The first vacation resort in Croatia opened in Opatija in the 19th century, which turned into one of Europe’s hottest health resorts. Today, Croatia’s thousands of islands are now home to cruising boats, mountain resorts, farm stays, and wonderful spas. You can even rent a lighthouse!
Any trip to Croatia has to include a ferry across to one of the many islands, islets and reefs sprinkled across the Adriatic Sea. Hvar is the most populated of the Dalmatian islands, with a rich artistic heritage and cultural history, providing an escapist’s paradise of lavender fields, olive trees and secluded bays. The town of Hvar has a pretty marble plaza surrounded by bars and cafes serving local produce and provides a comprehensive bus service to other areas of interest inland, as well as a frequent connecting ferry service to Split.
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Between Rijeka and Split, Zadar is often overlooked as a stop-off destination in Croatia for no justifiable reason. The city has a beautifully preserved network of Roman streets that wind around the Roman forum built by Emperor Augustus in the 1st century and a number of important cathedrals from the 12th century. Like a classic Croatian city without the crowds, one of Zadar’s most surprising features is the world’s only sea organ, a series of pipes cut into the promenade that emanate organ-like sounds created by the movement of the ocean.
Plitvice Lakes National Park
The oldest and arguably most eye-wateringly beautiful national park in Southeast Europe, Plitvice Lakes lies inland, in the mountainous karst area of central Croatia on the border with Bosnia Herzegovina. Every year, over 1 million visitors come to gaze open-mouthed at the prehistoric caverns and waterfalls, separated by natural dams which create a kind of giant staircase of azure, green and blue lakes. The park is home to species of flora and fauna that existed before humans – it does feel as though you’ve stepped onto the set of Jurassic Park 4 – and the area’s rich biodiversity is key to our understanding of the history of the planet. You can buy tickets for one or two days exploration but beware peak season as you’ll inevitably get caught in a slow queue of tourists following the established routes through the park.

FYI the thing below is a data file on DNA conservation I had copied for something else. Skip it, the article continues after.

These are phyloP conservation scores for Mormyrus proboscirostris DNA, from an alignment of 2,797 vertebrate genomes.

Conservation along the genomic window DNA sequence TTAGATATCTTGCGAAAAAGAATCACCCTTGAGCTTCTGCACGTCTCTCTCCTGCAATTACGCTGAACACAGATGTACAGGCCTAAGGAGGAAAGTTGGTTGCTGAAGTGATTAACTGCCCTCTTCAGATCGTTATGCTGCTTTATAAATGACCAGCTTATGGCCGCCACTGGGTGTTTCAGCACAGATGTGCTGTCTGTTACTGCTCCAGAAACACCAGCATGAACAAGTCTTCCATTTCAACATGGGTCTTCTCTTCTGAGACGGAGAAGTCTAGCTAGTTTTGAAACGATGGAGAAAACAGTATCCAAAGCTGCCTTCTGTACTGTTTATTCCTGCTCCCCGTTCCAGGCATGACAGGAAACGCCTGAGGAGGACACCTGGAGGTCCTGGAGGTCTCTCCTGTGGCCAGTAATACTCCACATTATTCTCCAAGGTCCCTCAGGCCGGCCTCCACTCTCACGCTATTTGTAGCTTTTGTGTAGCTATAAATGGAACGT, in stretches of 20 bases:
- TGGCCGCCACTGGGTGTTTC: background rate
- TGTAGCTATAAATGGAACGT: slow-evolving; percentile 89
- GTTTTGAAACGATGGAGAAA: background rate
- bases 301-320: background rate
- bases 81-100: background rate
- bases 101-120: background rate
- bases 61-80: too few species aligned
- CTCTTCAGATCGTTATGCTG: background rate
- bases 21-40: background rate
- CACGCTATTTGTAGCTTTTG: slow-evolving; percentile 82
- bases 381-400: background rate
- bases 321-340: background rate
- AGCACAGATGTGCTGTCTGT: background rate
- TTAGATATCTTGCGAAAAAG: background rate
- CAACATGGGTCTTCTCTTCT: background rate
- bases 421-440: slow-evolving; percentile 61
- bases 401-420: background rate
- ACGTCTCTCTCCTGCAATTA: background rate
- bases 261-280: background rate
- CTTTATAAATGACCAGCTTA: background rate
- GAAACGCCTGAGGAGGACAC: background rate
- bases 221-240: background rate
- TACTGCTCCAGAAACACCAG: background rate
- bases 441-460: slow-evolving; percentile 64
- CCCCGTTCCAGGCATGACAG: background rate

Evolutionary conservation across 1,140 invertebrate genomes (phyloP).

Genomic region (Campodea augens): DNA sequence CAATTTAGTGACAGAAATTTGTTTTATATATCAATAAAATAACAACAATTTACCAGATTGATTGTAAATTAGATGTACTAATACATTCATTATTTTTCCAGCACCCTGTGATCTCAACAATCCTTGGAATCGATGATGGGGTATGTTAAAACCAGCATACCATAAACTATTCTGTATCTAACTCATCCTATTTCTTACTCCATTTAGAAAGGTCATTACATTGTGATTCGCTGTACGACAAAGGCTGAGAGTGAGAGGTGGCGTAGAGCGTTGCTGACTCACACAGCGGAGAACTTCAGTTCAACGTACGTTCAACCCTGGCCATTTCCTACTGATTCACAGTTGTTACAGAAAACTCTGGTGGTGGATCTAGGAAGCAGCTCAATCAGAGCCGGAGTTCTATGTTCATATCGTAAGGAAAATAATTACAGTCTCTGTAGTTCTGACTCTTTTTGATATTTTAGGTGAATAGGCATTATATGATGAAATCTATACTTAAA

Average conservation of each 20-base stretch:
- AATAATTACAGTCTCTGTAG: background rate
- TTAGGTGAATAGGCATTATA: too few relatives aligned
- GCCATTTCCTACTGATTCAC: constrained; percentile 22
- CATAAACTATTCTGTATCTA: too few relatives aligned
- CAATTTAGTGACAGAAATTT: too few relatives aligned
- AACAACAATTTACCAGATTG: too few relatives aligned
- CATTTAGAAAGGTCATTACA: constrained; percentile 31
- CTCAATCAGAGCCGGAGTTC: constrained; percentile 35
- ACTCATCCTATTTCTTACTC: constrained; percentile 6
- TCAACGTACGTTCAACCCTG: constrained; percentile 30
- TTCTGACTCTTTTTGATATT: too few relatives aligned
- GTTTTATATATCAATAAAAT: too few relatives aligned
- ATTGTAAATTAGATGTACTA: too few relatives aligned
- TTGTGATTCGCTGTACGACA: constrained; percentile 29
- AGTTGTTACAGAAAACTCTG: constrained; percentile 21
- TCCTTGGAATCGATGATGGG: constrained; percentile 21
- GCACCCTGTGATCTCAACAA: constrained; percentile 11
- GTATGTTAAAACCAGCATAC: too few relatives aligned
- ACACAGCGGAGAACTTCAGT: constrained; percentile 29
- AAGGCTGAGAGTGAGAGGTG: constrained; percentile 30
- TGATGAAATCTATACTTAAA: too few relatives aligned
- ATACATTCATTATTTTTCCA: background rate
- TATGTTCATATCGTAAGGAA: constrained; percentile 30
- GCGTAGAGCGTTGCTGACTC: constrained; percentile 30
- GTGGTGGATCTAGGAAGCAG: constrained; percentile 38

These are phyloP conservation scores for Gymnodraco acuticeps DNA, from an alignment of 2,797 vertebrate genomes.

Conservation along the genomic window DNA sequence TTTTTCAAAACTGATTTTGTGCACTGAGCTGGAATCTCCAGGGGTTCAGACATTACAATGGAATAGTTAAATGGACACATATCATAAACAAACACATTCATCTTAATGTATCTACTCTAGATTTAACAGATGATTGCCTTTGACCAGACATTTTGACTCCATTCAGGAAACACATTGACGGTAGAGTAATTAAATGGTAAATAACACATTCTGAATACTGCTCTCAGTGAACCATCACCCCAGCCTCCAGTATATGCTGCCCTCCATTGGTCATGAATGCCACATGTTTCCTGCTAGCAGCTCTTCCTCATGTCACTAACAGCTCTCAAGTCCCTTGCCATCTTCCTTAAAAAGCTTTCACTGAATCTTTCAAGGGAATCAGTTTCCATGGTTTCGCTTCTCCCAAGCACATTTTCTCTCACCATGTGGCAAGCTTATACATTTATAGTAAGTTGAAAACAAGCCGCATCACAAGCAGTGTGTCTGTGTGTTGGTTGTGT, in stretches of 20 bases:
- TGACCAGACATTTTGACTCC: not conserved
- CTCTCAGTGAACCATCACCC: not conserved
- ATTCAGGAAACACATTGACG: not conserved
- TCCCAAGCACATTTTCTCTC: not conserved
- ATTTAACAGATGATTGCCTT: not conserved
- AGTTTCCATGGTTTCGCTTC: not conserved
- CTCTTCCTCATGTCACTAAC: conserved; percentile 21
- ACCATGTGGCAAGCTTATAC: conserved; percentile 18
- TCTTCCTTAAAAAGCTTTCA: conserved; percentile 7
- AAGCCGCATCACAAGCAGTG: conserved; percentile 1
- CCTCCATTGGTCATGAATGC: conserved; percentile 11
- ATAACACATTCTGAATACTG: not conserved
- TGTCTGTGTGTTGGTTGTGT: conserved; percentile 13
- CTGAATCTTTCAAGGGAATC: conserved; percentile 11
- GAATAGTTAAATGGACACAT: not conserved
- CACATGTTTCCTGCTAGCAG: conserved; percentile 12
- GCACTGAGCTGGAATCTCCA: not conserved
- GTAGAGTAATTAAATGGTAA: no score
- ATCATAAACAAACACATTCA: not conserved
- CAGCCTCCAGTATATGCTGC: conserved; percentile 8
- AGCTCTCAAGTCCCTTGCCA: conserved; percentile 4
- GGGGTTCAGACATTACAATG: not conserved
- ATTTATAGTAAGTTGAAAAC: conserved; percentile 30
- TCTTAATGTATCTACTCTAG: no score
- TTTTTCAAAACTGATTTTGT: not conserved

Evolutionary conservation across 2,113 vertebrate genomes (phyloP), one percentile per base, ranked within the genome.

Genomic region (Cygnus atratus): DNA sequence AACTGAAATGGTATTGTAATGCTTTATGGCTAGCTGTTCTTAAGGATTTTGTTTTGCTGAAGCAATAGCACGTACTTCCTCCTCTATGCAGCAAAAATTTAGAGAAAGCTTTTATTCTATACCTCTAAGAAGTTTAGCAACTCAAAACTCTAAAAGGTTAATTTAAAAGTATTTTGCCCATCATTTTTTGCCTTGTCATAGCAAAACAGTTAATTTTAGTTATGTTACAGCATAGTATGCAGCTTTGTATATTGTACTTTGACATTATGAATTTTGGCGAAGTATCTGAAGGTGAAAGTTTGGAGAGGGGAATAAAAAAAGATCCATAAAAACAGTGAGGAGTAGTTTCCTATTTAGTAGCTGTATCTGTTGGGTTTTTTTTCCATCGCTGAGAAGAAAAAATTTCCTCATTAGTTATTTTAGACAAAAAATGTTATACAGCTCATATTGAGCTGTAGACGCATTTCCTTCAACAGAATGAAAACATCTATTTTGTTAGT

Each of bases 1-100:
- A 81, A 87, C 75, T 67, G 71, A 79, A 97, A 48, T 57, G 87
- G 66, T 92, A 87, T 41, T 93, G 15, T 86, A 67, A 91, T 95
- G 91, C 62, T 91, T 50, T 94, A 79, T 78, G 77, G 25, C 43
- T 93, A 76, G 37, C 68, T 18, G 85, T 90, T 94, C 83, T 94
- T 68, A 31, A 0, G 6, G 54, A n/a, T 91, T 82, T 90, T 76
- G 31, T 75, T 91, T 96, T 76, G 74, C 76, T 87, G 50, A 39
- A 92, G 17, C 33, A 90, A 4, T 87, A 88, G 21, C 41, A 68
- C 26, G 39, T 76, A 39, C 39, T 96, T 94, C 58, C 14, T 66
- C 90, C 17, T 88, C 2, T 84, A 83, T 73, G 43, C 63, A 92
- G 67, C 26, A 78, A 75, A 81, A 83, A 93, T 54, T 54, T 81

On the western coast of the Istrian Peninsula, Rovinj is a popular tourist destination for neighbouring residents of Italy with its charming and elegant fishing port and heady air of Mediterranean romance. Pastel-coloured houses are clustered together along steep winding streets, topped by the famous Venetian bell-tower, while the harbour is picture-perfect with pine-covered bays on either side. The town has an open-air market selling truffles and local seafood; you can buy a picnic here before tackling the nearby rock-climbing area just outside of the city centre.
While these are some of the best places to visit in Croatia, other highlights include the capital, Zagreb, the port Pula and cosmopolitan Rijeka as well as the numerous islands reachable from the coastal town. Take a map, get planning and explore.
Flickr Photo CC Credit: paullew, lena_li, tm_boris, meaduva, jan_k, m-gem, pocius